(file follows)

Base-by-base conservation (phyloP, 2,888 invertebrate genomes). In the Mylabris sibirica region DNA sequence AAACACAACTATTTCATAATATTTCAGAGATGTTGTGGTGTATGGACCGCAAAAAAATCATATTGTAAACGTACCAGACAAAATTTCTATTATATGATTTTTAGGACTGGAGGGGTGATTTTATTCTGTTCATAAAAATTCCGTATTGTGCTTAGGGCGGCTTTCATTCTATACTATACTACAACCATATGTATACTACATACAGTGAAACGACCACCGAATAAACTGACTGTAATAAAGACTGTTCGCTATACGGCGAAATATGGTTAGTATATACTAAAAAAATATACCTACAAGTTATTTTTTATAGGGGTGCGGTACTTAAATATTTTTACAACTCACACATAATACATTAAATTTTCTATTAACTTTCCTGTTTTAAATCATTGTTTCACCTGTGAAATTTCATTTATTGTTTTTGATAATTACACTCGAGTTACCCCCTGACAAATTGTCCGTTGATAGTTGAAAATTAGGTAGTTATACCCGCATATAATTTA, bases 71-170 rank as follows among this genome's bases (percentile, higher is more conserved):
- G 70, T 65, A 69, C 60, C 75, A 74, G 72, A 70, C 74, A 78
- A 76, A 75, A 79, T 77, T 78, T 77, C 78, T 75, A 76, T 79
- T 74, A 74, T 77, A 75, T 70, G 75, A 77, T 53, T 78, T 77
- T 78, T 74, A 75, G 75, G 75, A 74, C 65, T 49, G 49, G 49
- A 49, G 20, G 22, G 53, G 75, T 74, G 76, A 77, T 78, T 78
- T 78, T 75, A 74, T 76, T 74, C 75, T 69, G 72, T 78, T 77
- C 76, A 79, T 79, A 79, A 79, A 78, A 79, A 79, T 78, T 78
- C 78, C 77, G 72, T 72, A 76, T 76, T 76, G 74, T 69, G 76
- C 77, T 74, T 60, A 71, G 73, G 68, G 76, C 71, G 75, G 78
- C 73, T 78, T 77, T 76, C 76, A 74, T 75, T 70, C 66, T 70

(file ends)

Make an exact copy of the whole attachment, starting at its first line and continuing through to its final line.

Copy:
Base-by-base conservation (phyloP, 2,888 invertebrate genomes). In the Mylabris sibirica region DNA sequence AAACACAACTATTTCATAATATTTCAGAGATGTTGTGGTGTATGGACCGCAAAAAAATCATATTGTAAACGTACCAGACAAAATTTCTATTATATGATTTTTAGGACTGGAGGGGTGATTTTATTCTGTTCATAAAAATTCCGTATTGTGCTTAGGGCGGCTTTCATTCTATACTATACTACAACCATATGTATACTACATACAGTGAAACGACCACCGAATAAACTGACTGTAATAAAGACTGTTCGCTATACGGCGAAATATGGTTAGTATATACTAAAAAAATATACCTACAAGTTATTTTTTATAGGGGTGCGGTACTTAAATATTTTTACAACTCACACATAATACATTAAATTTTCTATTAACTTTCCTGTTTTAAATCATTGTTTCACCTGTGAAATTTCATTTATTGTTTTTGATAATTACACTCGAGTTACCCCCTGACAAATTGTCCGTTGATAGTTGAAAATTAGGTAGTTATACCCGCATATAATTTA, bases 71-170 rank as follows among this genome's bases (percentile, higher is more conserved):
- G 70, T 65, A 69, C 60, C 75, A 74, G 72, A 70, C 74, A 78
- A 76, A 75, A 79, T 77, T 78, T 77, C 78, T 75, A 76, T 79
- T 74, A 74, T 77, A 75, T 70, G 75, A 77, T 53, T 78, T 77
- T 78, T 74, A 75, G 75, G 75, A 74, C 65, T 49, G 49, G 49
- A 49, G 20, G 22, G 53, G 75, T 74, G 76, A 77, T 78, T 78
- T 78, T 75, A 74, T 76, T 74, C 75, T 69, G 72, T 78, T 77
- C 76, A 79, T 79, A 79, A 79, A 78, A 79, A 79, T 78, T 78
- C 78, C 77, G 72, T 72, A 76, T 76, T 76, G 74, T 69, G 76
- C 77, T 74, T 60, A 71, G 73, G 68, G 76, C 71, G 75, G 78
- C 73, T 78, T 77, T 76, C 76, A 74, T 75, T 70, C 66, T 70